implementation of the Smart CCNR in a network. For purposes
of illustration, the present invention may be implemented in
the EWSD ™ Network (provided by Siemens ™) shown in Fig. 3.
Needless to say, the network shown in Fig. 3 is but one
example and various telephone network architectures may
implement the call back service of the present invention.
Now in more detail, Fig. 3 shows an architecture of an EWSD™
exchange 300. Line/Trunk Groups (LTG) 302a, b (similar to
the nodes 102a,b in Fig. 1) connect through switching 304
(104) to corresponding switches, i.e., the Digital Line Units
(DLU) 306a,b (106a,b). A calling subscriber telephone 308a
is coupled to DLU 306a and a respective called subscriber
telephone 308b is similarly connected to DLU 306b. In
addition, there may be additional DLU units 302c, which may
control switching between the instant exchange and other
exchanges. A control processor 310 is provided that handles
messages and sends commands to the DLUs 302a,b. The precise
manner in which EWSD ™ controls basic processing of calls is
a known Siemens ™ standard and will not be discussed in
In broad terms, the EWSD ™ network performs basic call
processing in a similar fashion as described by the generic
network illustrated in Fig. 1. With respect to supplementary
services, the EWSD™ network supports the known Advanced
Intelligent Network (AIN) standard that implements new
services in a switching network. AIN accomplishes this by
separating the service logic from the switching equipment.
An advantage thereof is that AIN allows the addition of new
services without requiring the switches to be redesigned. In
any case, the present invention takes advantage of AIN to
implement the Smart CCNR in the EWSD network. Needless to
say, the invention also encompasses other implementation
strategies such as those promulgated by the International
Telecommunications Union (ITU).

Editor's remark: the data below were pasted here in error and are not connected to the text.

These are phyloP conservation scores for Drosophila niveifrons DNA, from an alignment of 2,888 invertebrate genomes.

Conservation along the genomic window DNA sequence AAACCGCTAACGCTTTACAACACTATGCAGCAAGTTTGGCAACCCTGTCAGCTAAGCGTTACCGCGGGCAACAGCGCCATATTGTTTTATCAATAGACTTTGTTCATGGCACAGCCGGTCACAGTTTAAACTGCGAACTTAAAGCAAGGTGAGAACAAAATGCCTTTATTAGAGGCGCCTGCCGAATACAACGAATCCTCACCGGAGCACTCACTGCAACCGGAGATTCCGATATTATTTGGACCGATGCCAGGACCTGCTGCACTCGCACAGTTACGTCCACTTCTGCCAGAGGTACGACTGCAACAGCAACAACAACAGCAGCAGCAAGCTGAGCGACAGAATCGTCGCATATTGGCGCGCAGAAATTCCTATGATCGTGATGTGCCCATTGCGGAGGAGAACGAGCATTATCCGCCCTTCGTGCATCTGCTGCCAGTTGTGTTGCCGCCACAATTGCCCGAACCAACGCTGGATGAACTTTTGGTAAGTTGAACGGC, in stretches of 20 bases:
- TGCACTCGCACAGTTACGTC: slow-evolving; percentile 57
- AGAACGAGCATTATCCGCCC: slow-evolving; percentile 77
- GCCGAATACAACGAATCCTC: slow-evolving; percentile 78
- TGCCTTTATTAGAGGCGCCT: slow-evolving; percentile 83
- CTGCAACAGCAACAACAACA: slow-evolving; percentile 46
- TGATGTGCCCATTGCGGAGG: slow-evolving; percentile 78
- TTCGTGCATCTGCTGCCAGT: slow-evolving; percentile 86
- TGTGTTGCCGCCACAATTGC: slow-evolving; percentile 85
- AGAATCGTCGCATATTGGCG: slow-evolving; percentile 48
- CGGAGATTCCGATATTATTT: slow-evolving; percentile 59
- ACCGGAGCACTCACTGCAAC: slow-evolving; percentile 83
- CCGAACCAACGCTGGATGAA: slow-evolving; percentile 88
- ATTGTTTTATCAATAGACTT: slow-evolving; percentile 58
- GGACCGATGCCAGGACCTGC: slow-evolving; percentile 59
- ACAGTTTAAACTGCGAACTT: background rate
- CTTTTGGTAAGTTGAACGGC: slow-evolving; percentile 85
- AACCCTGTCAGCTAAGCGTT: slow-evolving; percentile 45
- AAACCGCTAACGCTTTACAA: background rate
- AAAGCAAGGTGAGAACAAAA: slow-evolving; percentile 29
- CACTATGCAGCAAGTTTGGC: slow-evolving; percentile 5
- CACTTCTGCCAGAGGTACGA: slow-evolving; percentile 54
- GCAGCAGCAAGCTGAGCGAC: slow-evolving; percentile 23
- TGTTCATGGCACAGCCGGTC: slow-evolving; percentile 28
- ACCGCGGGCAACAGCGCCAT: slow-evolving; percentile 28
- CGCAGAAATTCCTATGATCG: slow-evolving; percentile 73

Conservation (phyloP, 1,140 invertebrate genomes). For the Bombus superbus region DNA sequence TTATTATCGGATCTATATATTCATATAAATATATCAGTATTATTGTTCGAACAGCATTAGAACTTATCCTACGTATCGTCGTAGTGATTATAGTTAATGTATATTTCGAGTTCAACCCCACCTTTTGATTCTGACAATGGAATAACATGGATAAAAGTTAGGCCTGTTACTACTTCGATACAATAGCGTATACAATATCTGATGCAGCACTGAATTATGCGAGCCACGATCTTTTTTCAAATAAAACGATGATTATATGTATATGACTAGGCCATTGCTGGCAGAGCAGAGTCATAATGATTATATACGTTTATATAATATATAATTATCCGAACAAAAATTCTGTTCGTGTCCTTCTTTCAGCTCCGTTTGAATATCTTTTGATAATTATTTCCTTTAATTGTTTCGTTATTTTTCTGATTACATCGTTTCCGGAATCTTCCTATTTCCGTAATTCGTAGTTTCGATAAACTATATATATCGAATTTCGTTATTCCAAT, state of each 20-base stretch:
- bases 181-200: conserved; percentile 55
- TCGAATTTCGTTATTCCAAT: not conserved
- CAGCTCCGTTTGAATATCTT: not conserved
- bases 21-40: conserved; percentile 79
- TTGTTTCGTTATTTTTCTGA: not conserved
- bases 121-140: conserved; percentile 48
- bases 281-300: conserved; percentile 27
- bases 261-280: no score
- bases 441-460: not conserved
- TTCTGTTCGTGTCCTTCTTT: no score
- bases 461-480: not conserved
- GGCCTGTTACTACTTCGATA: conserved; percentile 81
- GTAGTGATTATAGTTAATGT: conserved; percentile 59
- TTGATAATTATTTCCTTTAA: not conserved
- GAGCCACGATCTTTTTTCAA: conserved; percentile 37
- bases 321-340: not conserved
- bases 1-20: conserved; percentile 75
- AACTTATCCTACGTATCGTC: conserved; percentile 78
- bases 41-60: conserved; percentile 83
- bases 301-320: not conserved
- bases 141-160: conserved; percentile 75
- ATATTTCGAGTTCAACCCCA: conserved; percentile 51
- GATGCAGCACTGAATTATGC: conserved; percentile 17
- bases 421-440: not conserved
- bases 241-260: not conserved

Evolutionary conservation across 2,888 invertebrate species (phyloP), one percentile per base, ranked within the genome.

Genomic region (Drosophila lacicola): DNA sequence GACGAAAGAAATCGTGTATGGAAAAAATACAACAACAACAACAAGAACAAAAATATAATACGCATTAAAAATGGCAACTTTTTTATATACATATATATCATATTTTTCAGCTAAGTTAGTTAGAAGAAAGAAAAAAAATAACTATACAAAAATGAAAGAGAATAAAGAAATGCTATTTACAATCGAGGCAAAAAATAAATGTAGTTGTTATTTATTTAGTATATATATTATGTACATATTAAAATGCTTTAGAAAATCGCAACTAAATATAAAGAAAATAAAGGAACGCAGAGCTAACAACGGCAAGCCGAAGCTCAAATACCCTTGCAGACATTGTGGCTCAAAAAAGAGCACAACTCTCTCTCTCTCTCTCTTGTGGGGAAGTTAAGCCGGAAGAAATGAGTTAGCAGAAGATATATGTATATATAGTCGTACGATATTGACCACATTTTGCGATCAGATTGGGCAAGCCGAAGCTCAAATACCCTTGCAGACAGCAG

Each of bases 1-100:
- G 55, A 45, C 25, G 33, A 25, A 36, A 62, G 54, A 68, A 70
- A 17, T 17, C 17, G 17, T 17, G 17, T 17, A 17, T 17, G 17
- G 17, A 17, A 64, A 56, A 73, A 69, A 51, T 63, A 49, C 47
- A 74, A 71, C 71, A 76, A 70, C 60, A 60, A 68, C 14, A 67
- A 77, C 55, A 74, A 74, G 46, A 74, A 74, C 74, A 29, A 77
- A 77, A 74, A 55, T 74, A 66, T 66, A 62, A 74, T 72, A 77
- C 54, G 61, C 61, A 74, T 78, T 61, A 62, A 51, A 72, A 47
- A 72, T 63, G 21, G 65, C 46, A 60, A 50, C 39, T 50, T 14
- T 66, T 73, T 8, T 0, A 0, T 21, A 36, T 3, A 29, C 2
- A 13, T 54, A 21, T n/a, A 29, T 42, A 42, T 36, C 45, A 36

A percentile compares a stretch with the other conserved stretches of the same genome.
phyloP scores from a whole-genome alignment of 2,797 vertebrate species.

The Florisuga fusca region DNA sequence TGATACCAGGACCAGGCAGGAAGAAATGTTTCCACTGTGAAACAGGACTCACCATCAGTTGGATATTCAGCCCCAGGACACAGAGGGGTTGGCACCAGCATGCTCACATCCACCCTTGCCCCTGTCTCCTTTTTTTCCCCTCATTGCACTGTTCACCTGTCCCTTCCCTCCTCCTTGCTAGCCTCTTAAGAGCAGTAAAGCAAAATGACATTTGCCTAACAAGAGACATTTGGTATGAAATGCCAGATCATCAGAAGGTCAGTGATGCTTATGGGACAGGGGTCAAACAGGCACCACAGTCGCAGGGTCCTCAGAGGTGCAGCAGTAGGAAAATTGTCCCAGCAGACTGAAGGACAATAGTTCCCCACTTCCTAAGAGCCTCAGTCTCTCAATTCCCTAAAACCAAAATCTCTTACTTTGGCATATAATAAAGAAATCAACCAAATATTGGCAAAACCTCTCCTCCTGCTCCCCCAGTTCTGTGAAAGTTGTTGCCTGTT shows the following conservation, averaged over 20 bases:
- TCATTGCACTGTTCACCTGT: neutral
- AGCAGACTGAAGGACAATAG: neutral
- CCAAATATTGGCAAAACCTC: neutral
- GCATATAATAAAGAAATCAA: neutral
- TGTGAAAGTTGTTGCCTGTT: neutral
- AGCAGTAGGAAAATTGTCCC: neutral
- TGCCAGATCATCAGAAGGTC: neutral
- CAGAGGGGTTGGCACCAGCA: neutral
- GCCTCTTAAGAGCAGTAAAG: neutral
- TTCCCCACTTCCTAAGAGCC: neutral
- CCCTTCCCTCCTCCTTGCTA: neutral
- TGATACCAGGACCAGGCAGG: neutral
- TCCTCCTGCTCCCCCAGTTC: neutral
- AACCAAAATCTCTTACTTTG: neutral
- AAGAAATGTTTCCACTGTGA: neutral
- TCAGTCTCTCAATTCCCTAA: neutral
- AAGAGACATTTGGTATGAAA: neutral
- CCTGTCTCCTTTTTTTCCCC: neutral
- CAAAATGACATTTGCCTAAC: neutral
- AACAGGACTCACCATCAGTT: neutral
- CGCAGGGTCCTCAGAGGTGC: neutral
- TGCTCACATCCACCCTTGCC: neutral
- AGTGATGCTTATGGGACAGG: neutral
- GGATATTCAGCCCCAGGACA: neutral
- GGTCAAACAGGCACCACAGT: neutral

Fig. 4 illustrates the flow process 400 by which the Smart
CCNR is implemented into the network of Fig. 3 using AIN. In
step 402, a telephone caller dials a number that is received
by a switch at the telephone company central office in step
404. According to AIN, the dialed number includes an
identifier for identifying a type of service. The switch may
be a Service Switching Point (SSP) that forwards the call
over a network in step 406. The network may be, for example,
the Signaling System 7 (SS7) network. The call is routed to
a Service Control Point (SCP) in step 408a where the service
logic is located. The Service Control Point identifies the
service requested by use of an AIN identifier in part of the
number that was dialed in step 408b. In step 408c, the SCP
returns information about how to handle the call to the
Service Switching Point. Then, the Smart CCNR is activated
in step 410 as previously described.
In the alternative, the call is handled by an Intelligent
Peripheral (IP) in step 412a that is attached to the Service
Switching Point over a high-speed connection. For example, a
customized service, namely the Smart CCNR, is delivered by
the IP in response to the dialed number as indicated by step
412b. In another alternative, an adjunct facility connected
directly to the Service Switching Point provides in step 414
additional or undefined services. After either alternative
steps for delivering the service, the Smart CCNR described in
detail earlier is executed in step 410.
Although the invention has been described in its preferred
forms with a certain degree of particularity, obviously many
changes and variations are possible therein. It is therefore
to be understood that the present invention may be practiced
otherwise than as specifically described herein without
departing from the scope and spirit thereof.